Object of the Month: August 2020

This month's highlighted object is a locally connected Japanese rickshaw.

Published: 1 August 2020

Chosen by

Ange, Collections Officer at Leicester Museums & Galleries



Object Name

Thomas Cook Rickshaw

Place made


Object information

This two wheeled passenger carriage was acquired by Thomas Cook in Yokohama, Japan in 1872 and shipped to England for his grandchildren to play with. It was subsequently presented to the patients at the Leicester Borough Asylum in 1880 "for their amusement on picnic days" before being acquired by the museum in the 1960s. It was previously on display at Newarke Houses Museum.

Thomas Cook is said to have been enthralled by the ‘wonderful empire of Japan’ and was delighted by the friendly reception his party received when he visited Japan in 1872. Thomas Cook saw the rickshaw as a novel invention and proceeded to purchase two and have them sent home.

Thomas Cook was in Japan as part of round the world tour. ‘Taking a tour round the world was the last great challenge facing Thomas Cook. Such a record-breaking voyage would set the seal on his claim to be the creator of modern tourism. Cook was not a vain man but he was proud of his pioneering achievements. And he would scarcely have been human if he ignored the blandishments of a press that was now tending to compare him to the eighteenth-century circumnavigator whose name he shared.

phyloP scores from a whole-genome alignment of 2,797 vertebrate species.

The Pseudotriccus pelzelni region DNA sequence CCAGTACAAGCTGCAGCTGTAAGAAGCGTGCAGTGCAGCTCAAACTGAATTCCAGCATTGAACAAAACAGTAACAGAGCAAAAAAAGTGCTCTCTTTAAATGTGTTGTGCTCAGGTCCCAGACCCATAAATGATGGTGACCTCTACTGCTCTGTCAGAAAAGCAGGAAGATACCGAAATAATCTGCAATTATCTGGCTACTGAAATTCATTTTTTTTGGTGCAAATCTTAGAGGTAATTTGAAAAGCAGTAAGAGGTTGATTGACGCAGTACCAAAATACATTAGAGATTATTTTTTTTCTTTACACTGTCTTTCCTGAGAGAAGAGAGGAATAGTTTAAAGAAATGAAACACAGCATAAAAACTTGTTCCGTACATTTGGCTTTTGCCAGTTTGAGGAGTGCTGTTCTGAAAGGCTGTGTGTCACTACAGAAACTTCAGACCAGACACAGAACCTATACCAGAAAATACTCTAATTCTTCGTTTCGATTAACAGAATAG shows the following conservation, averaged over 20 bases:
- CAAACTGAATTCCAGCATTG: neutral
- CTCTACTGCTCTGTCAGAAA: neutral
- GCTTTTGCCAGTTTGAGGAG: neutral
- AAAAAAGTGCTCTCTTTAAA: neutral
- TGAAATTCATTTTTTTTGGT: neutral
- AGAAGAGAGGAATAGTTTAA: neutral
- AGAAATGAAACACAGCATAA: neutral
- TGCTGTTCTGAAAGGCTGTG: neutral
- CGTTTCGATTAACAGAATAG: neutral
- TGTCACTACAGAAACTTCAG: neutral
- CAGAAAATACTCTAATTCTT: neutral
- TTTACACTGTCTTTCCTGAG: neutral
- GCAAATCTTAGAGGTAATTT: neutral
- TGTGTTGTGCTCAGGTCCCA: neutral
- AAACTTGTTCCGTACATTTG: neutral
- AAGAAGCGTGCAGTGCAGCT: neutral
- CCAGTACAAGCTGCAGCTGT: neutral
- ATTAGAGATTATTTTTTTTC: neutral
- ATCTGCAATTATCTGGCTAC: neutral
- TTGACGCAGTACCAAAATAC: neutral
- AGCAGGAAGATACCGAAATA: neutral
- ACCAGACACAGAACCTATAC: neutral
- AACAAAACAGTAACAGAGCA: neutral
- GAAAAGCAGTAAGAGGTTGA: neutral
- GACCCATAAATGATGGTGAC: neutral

The Daily News for example, said that Cook was ‘regarded by thousands as a greater man than the Captain, his famous namesake’. For useful though it was to ‘discover Botany Bay, and to cause its adoption as a criminal colony’, to become the means of transporting ‘your honest countrymen and countrywomen to the most elevating scenes and associations in the world, of lifting them out of the dull round of everyday life and of bringing them back heartier, happier and better is a higher and more useful discovery still; and this is the position Cook, the excursion agent, fills today’

Read more about the Thomas Cook in Leicester story on the Story of Leicester website.


(Daily News, 5 Aug. 1869)Brendon, P. 1991, Thomas Cook - 150 years of popular tourism, London: Secker & Warburg